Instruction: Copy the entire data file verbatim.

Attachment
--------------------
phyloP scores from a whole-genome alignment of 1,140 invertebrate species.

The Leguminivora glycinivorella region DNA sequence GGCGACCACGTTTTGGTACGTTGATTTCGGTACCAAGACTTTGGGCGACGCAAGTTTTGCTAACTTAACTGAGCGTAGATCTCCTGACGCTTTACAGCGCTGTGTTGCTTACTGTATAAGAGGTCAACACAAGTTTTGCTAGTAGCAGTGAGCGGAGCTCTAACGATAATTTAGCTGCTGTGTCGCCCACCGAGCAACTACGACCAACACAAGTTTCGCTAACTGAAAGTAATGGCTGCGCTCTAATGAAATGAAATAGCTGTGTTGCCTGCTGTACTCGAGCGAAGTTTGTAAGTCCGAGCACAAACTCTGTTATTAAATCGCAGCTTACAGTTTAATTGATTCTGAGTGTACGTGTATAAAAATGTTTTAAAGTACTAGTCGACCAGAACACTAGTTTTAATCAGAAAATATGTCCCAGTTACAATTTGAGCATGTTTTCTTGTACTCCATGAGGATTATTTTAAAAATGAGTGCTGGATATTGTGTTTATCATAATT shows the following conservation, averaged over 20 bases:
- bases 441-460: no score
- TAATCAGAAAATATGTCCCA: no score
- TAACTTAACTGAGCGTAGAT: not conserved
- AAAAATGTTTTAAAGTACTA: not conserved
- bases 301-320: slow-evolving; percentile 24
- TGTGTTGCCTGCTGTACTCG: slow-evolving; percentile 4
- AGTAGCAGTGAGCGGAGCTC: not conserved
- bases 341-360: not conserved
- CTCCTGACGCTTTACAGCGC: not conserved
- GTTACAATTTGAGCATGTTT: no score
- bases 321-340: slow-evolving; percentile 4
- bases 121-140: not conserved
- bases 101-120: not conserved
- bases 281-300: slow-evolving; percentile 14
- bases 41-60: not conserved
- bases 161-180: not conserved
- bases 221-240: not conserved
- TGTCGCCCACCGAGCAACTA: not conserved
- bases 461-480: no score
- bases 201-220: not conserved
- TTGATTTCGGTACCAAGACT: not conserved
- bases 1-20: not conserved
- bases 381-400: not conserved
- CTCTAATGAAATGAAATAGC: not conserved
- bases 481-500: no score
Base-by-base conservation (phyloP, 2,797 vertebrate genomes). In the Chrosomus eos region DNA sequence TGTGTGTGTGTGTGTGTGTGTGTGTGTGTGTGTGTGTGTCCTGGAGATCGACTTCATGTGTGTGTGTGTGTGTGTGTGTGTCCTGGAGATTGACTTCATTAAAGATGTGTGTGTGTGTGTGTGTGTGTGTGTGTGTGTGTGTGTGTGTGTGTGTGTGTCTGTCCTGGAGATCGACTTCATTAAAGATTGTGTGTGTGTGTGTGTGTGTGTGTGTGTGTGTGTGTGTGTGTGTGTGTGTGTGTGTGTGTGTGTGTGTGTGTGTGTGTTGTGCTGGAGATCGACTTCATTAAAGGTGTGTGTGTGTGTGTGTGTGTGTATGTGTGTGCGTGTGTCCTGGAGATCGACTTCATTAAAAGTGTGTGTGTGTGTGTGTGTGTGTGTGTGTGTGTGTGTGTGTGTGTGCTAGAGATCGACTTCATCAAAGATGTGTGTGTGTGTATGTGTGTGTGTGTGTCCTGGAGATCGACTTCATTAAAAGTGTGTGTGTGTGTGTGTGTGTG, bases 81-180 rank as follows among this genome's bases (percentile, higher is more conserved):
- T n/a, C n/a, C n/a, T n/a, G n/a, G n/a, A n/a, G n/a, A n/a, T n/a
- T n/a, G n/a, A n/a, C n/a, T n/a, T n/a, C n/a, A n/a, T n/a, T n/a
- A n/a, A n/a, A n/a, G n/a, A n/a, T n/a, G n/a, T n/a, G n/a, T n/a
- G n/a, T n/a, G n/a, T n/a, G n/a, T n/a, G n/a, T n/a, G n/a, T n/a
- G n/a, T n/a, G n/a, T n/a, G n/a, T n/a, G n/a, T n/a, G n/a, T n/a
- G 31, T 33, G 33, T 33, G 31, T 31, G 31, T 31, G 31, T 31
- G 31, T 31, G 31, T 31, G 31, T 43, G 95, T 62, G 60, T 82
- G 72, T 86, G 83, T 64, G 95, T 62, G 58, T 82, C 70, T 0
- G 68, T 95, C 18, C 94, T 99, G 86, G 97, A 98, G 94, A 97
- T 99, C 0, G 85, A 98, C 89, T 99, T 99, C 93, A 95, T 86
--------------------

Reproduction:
phyloP scores from a whole-genome alignment of 1,140 invertebrate species.

The Leguminivora glycinivorella region DNA sequence GGCGACCACGTTTTGGTACGTTGATTTCGGTACCAAGACTTTGGGCGACGCAAGTTTTGCTAACTTAACTGAGCGTAGATCTCCTGACGCTTTACAGCGCTGTGTTGCTTACTGTATAAGAGGTCAACACAAGTTTTGCTAGTAGCAGTGAGCGGAGCTCTAACGATAATTTAGCTGCTGTGTCGCCCACCGAGCAACTACGACCAACACAAGTTTCGCTAACTGAAAGTAATGGCTGCGCTCTAATGAAATGAAATAGCTGTGTTGCCTGCTGTACTCGAGCGAAGTTTGTAAGTCCGAGCACAAACTCTGTTATTAAATCGCAGCTTACAGTTTAATTGATTCTGAGTGTACGTGTATAAAAATGTTTTAAAGTACTAGTCGACCAGAACACTAGTTTTAATCAGAAAATATGTCCCAGTTACAATTTGAGCATGTTTTCTTGTACTCCATGAGGATTATTTTAAAAATGAGTGCTGGATATTGTGTTTATCATAATT shows the following conservation, averaged over 20 bases:
- bases 441-460: no score
- TAATCAGAAAATATGTCCCA: no score
- TAACTTAACTGAGCGTAGAT: not conserved
- AAAAATGTTTTAAAGTACTA: not conserved
- bases 301-320: slow-evolving; percentile 24
- TGTGTTGCCTGCTGTACTCG: slow-evolving; percentile 4
- AGTAGCAGTGAGCGGAGCTC: not conserved
- bases 341-360: not conserved
- CTCCTGACGCTTTACAGCGC: not conserved
- GTTACAATTTGAGCATGTTT: no score
- bases 321-340: slow-evolving; percentile 4
- bases 121-140: not conserved
- bases 101-120: not conserved
- bases 281-300: slow-evolving; percentile 14
- bases 41-60: not conserved
- bases 161-180: not conserved
- bases 221-240: not conserved
- TGTCGCCCACCGAGCAACTA: not conserved
- bases 461-480: no score
- bases 201-220: not conserved
- TTGATTTCGGTACCAAGACT: not conserved
- bases 1-20: not conserved
- bases 381-400: not conserved
- CTCTAATGAAATGAAATAGC: not conserved
- bases 481-500: no score
Base-by-base conservation (phyloP, 2,797 vertebrate genomes). In the Chrosomus eos region DNA sequence TGTGTGTGTGTGTGTGTGTGTGTGTGTGTGTGTGTGTGTCCTGGAGATCGACTTCATGTGTGTGTGTGTGTGTGTGTGTGTCCTGGAGATTGACTTCATTAAAGATGTGTGTGTGTGTGTGTGTGTGTGTGTGTGTGTGTGTGTGTGTGTGTGTGTGTCTGTCCTGGAGATCGACTTCATTAAAGATTGTGTGTGTGTGTGTGTGTGTGTGTGTGTGTGTGTGTGTGTGTGTGTGTGTGTGTGTGTGTGTGTGTGTGTGTGTGTGTTGTGCTGGAGATCGACTTCATTAAAGGTGTGTGTGTGTGTGTGTGTGTGTATGTGTGTGCGTGTGTCCTGGAGATCGACTTCATTAAAAGTGTGTGTGTGTGTGTGTGTGTGTGTGTGTGTGTGTGTGTGTGTGTGCTAGAGATCGACTTCATCAAAGATGTGTGTGTGTGTATGTGTGTGTGTGTGTCCTGGAGATCGACTTCATTAAAAGTGTGTGTGTGTGTGTGTGTGTG, bases 81-180 rank as follows among this genome's bases (percentile, higher is more conserved):
- T n/a, C n/a, C n/a, T n/a, G n/a, G n/a, A n/a, G n/a, A n/a, T n/a
- T n/a, G n/a, A n/a, C n/a, T n/a, T n/a, C n/a, A n/a, T n/a, T n/a
- A n/a, A n/a, A n/a, G n/a, A n/a, T n/a, G n/a, T n/a, G n/a, T n/a
- G n/a, T n/a, G n/a, T n/a, G n/a, T n/a, G n/a, T n/a, G n/a, T n/a
- G n/a, T n/a, G n/a, T n/a, G n/a, T n/a, G n/a, T n/a, G n/a, T n/a
- G 31, T 33, G 33, T 33, G 31, T 31, G 31, T 31, G 31, T 31
- G 31, T 31, G 31, T 31, G 31, T 43, G 95, T 62, G 60, T 82
- G 72, T 86, G 83, T 64, G 95, T 62, G 58, T 82, C 70, T 0
- G 68, T 95, C 18, C 94, T 99, G 86, G 97, A 98, G 94, A 97
- T 99, C 0, G 85, A 98, C 89, T 99, T 99, C 93, A 95, T 86